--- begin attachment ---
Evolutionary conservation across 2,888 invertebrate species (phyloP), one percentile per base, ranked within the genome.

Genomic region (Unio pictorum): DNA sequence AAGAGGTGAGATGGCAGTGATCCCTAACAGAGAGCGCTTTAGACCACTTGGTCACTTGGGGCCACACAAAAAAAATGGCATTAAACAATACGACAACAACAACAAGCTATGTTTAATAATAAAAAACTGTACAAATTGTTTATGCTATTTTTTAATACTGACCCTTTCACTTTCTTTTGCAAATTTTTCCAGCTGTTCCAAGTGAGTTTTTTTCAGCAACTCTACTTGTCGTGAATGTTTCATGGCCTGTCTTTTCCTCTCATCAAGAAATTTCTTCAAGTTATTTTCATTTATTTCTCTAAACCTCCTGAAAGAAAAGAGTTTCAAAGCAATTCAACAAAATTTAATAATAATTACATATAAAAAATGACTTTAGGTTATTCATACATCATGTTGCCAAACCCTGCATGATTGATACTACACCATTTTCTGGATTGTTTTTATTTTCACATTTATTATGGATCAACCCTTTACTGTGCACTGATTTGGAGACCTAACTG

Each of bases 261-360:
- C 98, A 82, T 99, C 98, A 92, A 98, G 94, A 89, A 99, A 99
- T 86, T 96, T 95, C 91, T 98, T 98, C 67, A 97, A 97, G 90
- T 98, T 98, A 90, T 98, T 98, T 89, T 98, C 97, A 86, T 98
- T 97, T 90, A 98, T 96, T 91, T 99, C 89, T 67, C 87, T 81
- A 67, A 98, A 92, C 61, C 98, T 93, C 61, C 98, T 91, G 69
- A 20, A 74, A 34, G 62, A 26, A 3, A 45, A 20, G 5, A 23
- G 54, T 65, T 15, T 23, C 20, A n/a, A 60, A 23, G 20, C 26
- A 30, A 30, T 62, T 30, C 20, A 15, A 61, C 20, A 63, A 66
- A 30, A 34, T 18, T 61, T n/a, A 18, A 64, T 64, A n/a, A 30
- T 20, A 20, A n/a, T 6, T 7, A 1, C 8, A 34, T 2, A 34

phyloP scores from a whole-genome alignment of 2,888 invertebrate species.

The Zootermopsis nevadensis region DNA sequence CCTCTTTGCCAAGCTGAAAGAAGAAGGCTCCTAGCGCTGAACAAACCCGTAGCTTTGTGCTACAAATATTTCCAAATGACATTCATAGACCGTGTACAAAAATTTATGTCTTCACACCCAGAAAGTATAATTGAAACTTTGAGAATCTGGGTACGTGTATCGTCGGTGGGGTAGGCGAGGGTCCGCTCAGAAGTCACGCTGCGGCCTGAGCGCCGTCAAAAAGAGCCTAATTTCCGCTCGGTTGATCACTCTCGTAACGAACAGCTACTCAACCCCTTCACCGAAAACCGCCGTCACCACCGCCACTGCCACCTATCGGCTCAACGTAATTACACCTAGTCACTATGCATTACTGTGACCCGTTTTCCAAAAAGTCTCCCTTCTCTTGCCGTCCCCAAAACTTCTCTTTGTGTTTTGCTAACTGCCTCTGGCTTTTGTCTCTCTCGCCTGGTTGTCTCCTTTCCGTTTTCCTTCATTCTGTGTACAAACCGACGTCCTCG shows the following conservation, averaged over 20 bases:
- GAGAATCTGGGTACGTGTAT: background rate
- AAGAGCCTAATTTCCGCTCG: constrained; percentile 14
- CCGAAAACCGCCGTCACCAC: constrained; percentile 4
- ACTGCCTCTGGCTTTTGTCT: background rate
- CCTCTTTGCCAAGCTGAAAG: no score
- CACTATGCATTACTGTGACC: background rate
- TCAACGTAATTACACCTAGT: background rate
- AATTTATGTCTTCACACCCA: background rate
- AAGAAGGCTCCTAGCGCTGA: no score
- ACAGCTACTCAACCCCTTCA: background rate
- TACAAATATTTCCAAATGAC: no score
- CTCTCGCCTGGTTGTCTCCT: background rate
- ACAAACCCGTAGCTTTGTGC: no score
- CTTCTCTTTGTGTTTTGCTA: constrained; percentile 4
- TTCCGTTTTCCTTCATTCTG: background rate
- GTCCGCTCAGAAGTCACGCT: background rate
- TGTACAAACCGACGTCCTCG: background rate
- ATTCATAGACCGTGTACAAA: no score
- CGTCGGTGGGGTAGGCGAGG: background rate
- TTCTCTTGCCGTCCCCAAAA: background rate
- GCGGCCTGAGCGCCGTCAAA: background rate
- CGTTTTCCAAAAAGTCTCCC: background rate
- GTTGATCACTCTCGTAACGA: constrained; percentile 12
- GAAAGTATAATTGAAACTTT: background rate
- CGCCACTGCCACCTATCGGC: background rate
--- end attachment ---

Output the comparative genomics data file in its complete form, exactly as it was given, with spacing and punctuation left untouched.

Evolutionary conservation across 2,888 invertebrate species (phyloP), one percentile per base, ranked within the genome.

Genomic region (Unio pictorum): DNA sequence AAGAGGTGAGATGGCAGTGATCCCTAACAGAGAGCGCTTTAGACCACTTGGTCACTTGGGGCCACACAAAAAAAATGGCATTAAACAATACGACAACAACAACAAGCTATGTTTAATAATAAAAAACTGTACAAATTGTTTATGCTATTTTTTAATACTGACCCTTTCACTTTCTTTTGCAAATTTTTCCAGCTGTTCCAAGTGAGTTTTTTTCAGCAACTCTACTTGTCGTGAATGTTTCATGGCCTGTCTTTTCCTCTCATCAAGAAATTTCTTCAAGTTATTTTCATTTATTTCTCTAAACCTCCTGAAAGAAAAGAGTTTCAAAGCAATTCAACAAAATTTAATAATAATTACATATAAAAAATGACTTTAGGTTATTCATACATCATGTTGCCAAACCCTGCATGATTGATACTACACCATTTTCTGGATTGTTTTTATTTTCACATTTATTATGGATCAACCCTTTACTGTGCACTGATTTGGAGACCTAACTG

Each of bases 261-360:
- C 98, A 82, T 99, C 98, A 92, A 98, G 94, A 89, A 99, A 99
- T 86, T 96, T 95, C 91, T 98, T 98, C 67, A 97, A 97, G 90
- T 98, T 98, A 90, T 98, T 98, T 89, T 98, C 97, A 86, T 98
- T 97, T 90, A 98, T 96, T 91, T 99, C 89, T 67, C 87, T 81
- A 67, A 98, A 92, C 61, C 98, T 93, C 61, C 98, T 91, G 69
- A 20, A 74, A 34, G 62, A 26, A 3, A 45, A 20, G 5, A 23
- G 54, T 65, T 15, T 23, C 20, A n/a, A 60, A 23, G 20, C 26
- A 30, A 30, T 62, T 30, C 20, A 15, A 61, C 20, A 63, A 66
- A 30, A 34, T 18, T 61, T n/a, A 18, A 64, T 64, A n/a, A 30
- T 20, A 20, A n/a, T 6, T 7, A 1, C 8, A 34, T 2, A 34

phyloP scores from a whole-genome alignment of 2,888 invertebrate species.

The Zootermopsis nevadensis region DNA sequence CCTCTTTGCCAAGCTGAAAGAAGAAGGCTCCTAGCGCTGAACAAACCCGTAGCTTTGTGCTACAAATATTTCCAAATGACATTCATAGACCGTGTACAAAAATTTATGTCTTCACACCCAGAAAGTATAATTGAAACTTTGAGAATCTGGGTACGTGTATCGTCGGTGGGGTAGGCGAGGGTCCGCTCAGAAGTCACGCTGCGGCCTGAGCGCCGTCAAAAAGAGCCTAATTTCCGCTCGGTTGATCACTCTCGTAACGAACAGCTACTCAACCCCTTCACCGAAAACCGCCGTCACCACCGCCACTGCCACCTATCGGCTCAACGTAATTACACCTAGTCACTATGCATTACTGTGACCCGTTTTCCAAAAAGTCTCCCTTCTCTTGCCGTCCCCAAAACTTCTCTTTGTGTTTTGCTAACTGCCTCTGGCTTTTGTCTCTCTCGCCTGGTTGTCTCCTTTCCGTTTTCCTTCATTCTGTGTACAAACCGACGTCCTCG shows the following conservation, averaged over 20 bases:
- GAGAATCTGGGTACGTGTAT: background rate
- AAGAGCCTAATTTCCGCTCG: constrained; percentile 14
- CCGAAAACCGCCGTCACCAC: constrained; percentile 4
- ACTGCCTCTGGCTTTTGTCT: background rate
- CCTCTTTGCCAAGCTGAAAG: no score
- CACTATGCATTACTGTGACC: background rate
- TCAACGTAATTACACCTAGT: background rate
- AATTTATGTCTTCACACCCA: background rate
- AAGAAGGCTCCTAGCGCTGA: no score
- ACAGCTACTCAACCCCTTCA: background rate
- TACAAATATTTCCAAATGAC: no score
- CTCTCGCCTGGTTGTCTCCT: background rate
- ACAAACCCGTAGCTTTGTGC: no score
- CTTCTCTTTGTGTTTTGCTA: constrained; percentile 4
- TTCCGTTTTCCTTCATTCTG: background rate
- GTCCGCTCAGAAGTCACGCT: background rate
- TGTACAAACCGACGTCCTCG: background rate
- ATTCATAGACCGTGTACAAA: no score
- CGTCGGTGGGGTAGGCGAGG: background rate
- TTCTCTTGCCGTCCCCAAAA: background rate
- GCGGCCTGAGCGCCGTCAAA: background rate
- CGTTTTCCAAAAAGTCTCCC: background rate
- GTTGATCACTCTCGTAACGA: constrained; percentile 12
- GAAAGTATAATTGAAACTTT: background rate
- CGCCACTGCCACCTATCGGC: background rate